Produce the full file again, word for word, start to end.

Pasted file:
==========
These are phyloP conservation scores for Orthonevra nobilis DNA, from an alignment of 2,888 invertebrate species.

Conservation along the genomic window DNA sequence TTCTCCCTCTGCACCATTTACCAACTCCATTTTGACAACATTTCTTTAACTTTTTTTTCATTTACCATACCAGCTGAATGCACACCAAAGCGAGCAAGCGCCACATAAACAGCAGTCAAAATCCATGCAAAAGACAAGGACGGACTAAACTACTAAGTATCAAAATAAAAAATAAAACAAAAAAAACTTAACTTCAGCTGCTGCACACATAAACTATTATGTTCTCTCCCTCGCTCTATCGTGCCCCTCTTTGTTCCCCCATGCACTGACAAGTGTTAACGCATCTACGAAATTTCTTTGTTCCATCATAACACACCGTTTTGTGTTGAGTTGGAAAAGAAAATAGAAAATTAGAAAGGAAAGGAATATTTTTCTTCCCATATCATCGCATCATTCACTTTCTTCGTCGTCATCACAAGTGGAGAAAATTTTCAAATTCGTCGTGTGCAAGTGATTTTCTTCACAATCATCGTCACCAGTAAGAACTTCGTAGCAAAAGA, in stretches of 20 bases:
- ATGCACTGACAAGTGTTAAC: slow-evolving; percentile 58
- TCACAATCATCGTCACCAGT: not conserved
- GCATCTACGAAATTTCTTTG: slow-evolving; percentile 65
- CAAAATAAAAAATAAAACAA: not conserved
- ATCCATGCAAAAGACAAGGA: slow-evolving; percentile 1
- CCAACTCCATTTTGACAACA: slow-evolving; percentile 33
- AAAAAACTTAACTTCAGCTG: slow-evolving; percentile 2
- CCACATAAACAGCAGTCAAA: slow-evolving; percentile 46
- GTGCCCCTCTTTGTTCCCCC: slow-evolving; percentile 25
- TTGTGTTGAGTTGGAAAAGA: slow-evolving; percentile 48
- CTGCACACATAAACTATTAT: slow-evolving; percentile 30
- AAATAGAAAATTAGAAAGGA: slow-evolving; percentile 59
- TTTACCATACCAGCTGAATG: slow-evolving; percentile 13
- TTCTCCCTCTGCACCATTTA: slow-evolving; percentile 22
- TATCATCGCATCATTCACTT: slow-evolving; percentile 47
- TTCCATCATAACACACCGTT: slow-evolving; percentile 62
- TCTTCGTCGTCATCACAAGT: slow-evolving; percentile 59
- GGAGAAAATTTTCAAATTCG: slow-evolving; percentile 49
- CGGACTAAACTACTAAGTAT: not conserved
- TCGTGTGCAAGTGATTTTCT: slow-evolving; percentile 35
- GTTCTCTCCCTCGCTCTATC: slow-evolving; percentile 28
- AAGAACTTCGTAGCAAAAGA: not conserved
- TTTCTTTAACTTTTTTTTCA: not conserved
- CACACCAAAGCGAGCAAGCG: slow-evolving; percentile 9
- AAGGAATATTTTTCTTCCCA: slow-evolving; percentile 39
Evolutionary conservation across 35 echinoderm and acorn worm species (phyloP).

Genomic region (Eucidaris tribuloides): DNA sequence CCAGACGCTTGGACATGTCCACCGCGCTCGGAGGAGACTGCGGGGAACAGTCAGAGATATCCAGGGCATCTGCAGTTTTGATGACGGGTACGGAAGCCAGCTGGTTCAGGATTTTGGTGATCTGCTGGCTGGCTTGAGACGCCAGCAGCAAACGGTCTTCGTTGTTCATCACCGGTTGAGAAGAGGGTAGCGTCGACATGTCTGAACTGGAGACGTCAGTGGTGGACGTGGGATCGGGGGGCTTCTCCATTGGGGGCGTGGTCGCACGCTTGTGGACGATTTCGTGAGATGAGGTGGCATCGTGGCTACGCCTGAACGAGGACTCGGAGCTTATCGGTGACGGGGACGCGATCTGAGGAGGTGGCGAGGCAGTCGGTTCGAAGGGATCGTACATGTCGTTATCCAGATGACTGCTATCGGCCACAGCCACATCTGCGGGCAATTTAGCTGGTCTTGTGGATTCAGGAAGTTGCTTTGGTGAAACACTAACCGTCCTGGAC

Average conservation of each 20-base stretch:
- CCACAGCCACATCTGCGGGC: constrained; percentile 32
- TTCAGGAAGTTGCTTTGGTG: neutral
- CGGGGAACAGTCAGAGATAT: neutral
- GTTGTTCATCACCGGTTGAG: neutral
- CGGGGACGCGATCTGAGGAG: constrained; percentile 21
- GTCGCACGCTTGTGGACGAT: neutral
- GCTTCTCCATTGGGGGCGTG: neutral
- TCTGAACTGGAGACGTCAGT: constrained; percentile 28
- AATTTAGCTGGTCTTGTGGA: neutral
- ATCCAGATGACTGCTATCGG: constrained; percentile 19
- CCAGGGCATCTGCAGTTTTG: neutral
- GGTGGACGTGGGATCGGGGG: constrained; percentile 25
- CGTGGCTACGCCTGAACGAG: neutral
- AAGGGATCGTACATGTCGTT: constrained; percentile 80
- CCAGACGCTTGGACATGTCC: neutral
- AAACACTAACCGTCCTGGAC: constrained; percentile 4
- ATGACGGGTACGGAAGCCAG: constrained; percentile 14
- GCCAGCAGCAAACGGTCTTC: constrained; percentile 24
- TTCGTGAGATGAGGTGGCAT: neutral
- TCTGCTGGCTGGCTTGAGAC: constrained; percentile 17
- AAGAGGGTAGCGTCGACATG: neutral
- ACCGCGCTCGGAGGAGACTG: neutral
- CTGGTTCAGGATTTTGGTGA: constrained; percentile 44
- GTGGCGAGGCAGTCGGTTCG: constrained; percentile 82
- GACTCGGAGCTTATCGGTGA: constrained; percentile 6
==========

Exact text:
These are phyloP conservation scores for Orthonevra nobilis DNA, from an alignment of 2,888 invertebrate species.

Conservation along the genomic window DNA sequence TTCTCCCTCTGCACCATTTACCAACTCCATTTTGACAACATTTCTTTAACTTTTTTTTCATTTACCATACCAGCTGAATGCACACCAAAGCGAGCAAGCGCCACATAAACAGCAGTCAAAATCCATGCAAAAGACAAGGACGGACTAAACTACTAAGTATCAAAATAAAAAATAAAACAAAAAAAACTTAACTTCAGCTGCTGCACACATAAACTATTATGTTCTCTCCCTCGCTCTATCGTGCCCCTCTTTGTTCCCCCATGCACTGACAAGTGTTAACGCATCTACGAAATTTCTTTGTTCCATCATAACACACCGTTTTGTGTTGAGTTGGAAAAGAAAATAGAAAATTAGAAAGGAAAGGAATATTTTTCTTCCCATATCATCGCATCATTCACTTTCTTCGTCGTCATCACAAGTGGAGAAAATTTTCAAATTCGTCGTGTGCAAGTGATTTTCTTCACAATCATCGTCACCAGTAAGAACTTCGTAGCAAAAGA, in stretches of 20 bases:
- ATGCACTGACAAGTGTTAAC: slow-evolving; percentile 58
- TCACAATCATCGTCACCAGT: not conserved
- GCATCTACGAAATTTCTTTG: slow-evolving; percentile 65
- CAAAATAAAAAATAAAACAA: not conserved
- ATCCATGCAAAAGACAAGGA: slow-evolving; percentile 1
- CCAACTCCATTTTGACAACA: slow-evolving; percentile 33
- AAAAAACTTAACTTCAGCTG: slow-evolving; percentile 2
- CCACATAAACAGCAGTCAAA: slow-evolving; percentile 46
- GTGCCCCTCTTTGTTCCCCC: slow-evolving; percentile 25
- TTGTGTTGAGTTGGAAAAGA: slow-evolving; percentile 48
- CTGCACACATAAACTATTAT: slow-evolving; percentile 30
- AAATAGAAAATTAGAAAGGA: slow-evolving; percentile 59
- TTTACCATACCAGCTGAATG: slow-evolving; percentile 13
- TTCTCCCTCTGCACCATTTA: slow-evolving; percentile 22
- TATCATCGCATCATTCACTT: slow-evolving; percentile 47
- TTCCATCATAACACACCGTT: slow-evolving; percentile 62
- TCTTCGTCGTCATCACAAGT: slow-evolving; percentile 59
- GGAGAAAATTTTCAAATTCG: slow-evolving; percentile 49
- CGGACTAAACTACTAAGTAT: not conserved
- TCGTGTGCAAGTGATTTTCT: slow-evolving; percentile 35
- GTTCTCTCCCTCGCTCTATC: slow-evolving; percentile 28
- AAGAACTTCGTAGCAAAAGA: not conserved
- TTTCTTTAACTTTTTTTTCA: not conserved
- CACACCAAAGCGAGCAAGCG: slow-evolving; percentile 9
- AAGGAATATTTTTCTTCCCA: slow-evolving; percentile 39
Evolutionary conservation across 35 echinoderm and acorn worm species (phyloP).

Genomic region (Eucidaris tribuloides): DNA sequence CCAGACGCTTGGACATGTCCACCGCGCTCGGAGGAGACTGCGGGGAACAGTCAGAGATATCCAGGGCATCTGCAGTTTTGATGACGGGTACGGAAGCCAGCTGGTTCAGGATTTTGGTGATCTGCTGGCTGGCTTGAGACGCCAGCAGCAAACGGTCTTCGTTGTTCATCACCGGTTGAGAAGAGGGTAGCGTCGACATGTCTGAACTGGAGACGTCAGTGGTGGACGTGGGATCGGGGGGCTTCTCCATTGGGGGCGTGGTCGCACGCTTGTGGACGATTTCGTGAGATGAGGTGGCATCGTGGCTACGCCTGAACGAGGACTCGGAGCTTATCGGTGACGGGGACGCGATCTGAGGAGGTGGCGAGGCAGTCGGTTCGAAGGGATCGTACATGTCGTTATCCAGATGACTGCTATCGGCCACAGCCACATCTGCGGGCAATTTAGCTGGTCTTGTGGATTCAGGAAGTTGCTTTGGTGAAACACTAACCGTCCTGGAC

Average conservation of each 20-base stretch:
- CCACAGCCACATCTGCGGGC: constrained; percentile 32
- TTCAGGAAGTTGCTTTGGTG: neutral
- CGGGGAACAGTCAGAGATAT: neutral
- GTTGTTCATCACCGGTTGAG: neutral
- CGGGGACGCGATCTGAGGAG: constrained; percentile 21
- GTCGCACGCTTGTGGACGAT: neutral
- GCTTCTCCATTGGGGGCGTG: neutral
- TCTGAACTGGAGACGTCAGT: constrained; percentile 28
- AATTTAGCTGGTCTTGTGGA: neutral
- ATCCAGATGACTGCTATCGG: constrained; percentile 19
- CCAGGGCATCTGCAGTTTTG: neutral
- GGTGGACGTGGGATCGGGGG: constrained; percentile 25
- CGTGGCTACGCCTGAACGAG: neutral
- AAGGGATCGTACATGTCGTT: constrained; percentile 80
- CCAGACGCTTGGACATGTCC: neutral
- AAACACTAACCGTCCTGGAC: constrained; percentile 4
- ATGACGGGTACGGAAGCCAG: constrained; percentile 14
- GCCAGCAGCAAACGGTCTTC: constrained; percentile 24
- TTCGTGAGATGAGGTGGCAT: neutral
- TCTGCTGGCTGGCTTGAGAC: constrained; percentile 17
- AAGAGGGTAGCGTCGACATG: neutral
- ACCGCGCTCGGAGGAGACTG: neutral
- CTGGTTCAGGATTTTGGTGA: constrained; percentile 44
- GTGGCGAGGCAGTCGGTTCG: constrained; percentile 82
- GACTCGGAGCTTATCGGTGA: constrained; percentile 6